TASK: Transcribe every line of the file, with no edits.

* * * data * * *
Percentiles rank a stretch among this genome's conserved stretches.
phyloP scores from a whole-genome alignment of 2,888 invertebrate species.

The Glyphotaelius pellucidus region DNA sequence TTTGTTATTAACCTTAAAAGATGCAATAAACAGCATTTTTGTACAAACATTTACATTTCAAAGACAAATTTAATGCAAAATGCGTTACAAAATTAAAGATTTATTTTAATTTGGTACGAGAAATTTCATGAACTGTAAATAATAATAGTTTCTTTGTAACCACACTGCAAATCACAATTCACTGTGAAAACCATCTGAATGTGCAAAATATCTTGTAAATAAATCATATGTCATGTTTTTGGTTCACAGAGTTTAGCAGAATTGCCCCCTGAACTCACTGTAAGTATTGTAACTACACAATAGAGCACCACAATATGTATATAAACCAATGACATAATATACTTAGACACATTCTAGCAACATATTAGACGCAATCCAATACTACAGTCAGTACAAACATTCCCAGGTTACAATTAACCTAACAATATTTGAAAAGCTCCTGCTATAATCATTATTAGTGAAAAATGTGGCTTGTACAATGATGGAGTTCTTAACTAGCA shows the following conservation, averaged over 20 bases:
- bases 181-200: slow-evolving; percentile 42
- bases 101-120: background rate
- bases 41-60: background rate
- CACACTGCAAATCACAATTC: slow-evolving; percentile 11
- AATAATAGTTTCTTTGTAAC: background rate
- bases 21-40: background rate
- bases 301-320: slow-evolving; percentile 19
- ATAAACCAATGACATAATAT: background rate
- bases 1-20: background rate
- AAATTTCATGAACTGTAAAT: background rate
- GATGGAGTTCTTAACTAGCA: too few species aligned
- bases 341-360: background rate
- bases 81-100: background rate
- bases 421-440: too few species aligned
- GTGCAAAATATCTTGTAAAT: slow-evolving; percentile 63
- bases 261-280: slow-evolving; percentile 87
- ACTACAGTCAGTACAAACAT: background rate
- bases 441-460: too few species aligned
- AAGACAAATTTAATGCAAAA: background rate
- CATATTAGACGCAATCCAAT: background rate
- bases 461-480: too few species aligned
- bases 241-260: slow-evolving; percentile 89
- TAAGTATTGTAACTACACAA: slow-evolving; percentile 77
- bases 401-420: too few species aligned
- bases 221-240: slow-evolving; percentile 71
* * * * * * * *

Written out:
Percentiles rank a stretch among this genome's conserved stretches.
phyloP scores from a whole-genome alignment of 2,888 invertebrate species.

The Glyphotaelius pellucidus region DNA sequence TTTGTTATTAACCTTAAAAGATGCAATAAACAGCATTTTTGTACAAACATTTACATTTCAAAGACAAATTTAATGCAAAATGCGTTACAAAATTAAAGATTTATTTTAATTTGGTACGAGAAATTTCATGAACTGTAAATAATAATAGTTTCTTTGTAACCACACTGCAAATCACAATTCACTGTGAAAACCATCTGAATGTGCAAAATATCTTGTAAATAAATCATATGTCATGTTTTTGGTTCACAGAGTTTAGCAGAATTGCCCCCTGAACTCACTGTAAGTATTGTAACTACACAATAGAGCACCACAATATGTATATAAACCAATGACATAATATACTTAGACACATTCTAGCAACATATTAGACGCAATCCAATACTACAGTCAGTACAAACATTCCCAGGTTACAATTAACCTAACAATATTTGAAAAGCTCCTGCTATAATCATTATTAGTGAAAAATGTGGCTTGTACAATGATGGAGTTCTTAACTAGCA shows the following conservation, averaged over 20 bases:
- bases 181-200: slow-evolving; percentile 42
- bases 101-120: background rate
- bases 41-60: background rate
- CACACTGCAAATCACAATTC: slow-evolving; percentile 11
- AATAATAGTTTCTTTGTAAC: background rate
- bases 21-40: background rate
- bases 301-320: slow-evolving; percentile 19
- ATAAACCAATGACATAATAT: background rate
- bases 1-20: background rate
- AAATTTCATGAACTGTAAAT: background rate
- GATGGAGTTCTTAACTAGCA: too few species aligned
- bases 341-360: background rate
- bases 81-100: background rate
- bases 421-440: too few species aligned
- GTGCAAAATATCTTGTAAAT: slow-evolving; percentile 63
- bases 261-280: slow-evolving; percentile 87
- ACTACAGTCAGTACAAACAT: background rate
- bases 441-460: too few species aligned
- AAGACAAATTTAATGCAAAA: background rate
- CATATTAGACGCAATCCAAT: background rate
- bases 461-480: too few species aligned
- bases 241-260: slow-evolving; percentile 89
- TAAGTATTGTAACTACACAA: slow-evolving; percentile 77
- bases 401-420: too few species aligned
- bases 221-240: slow-evolving; percentile 71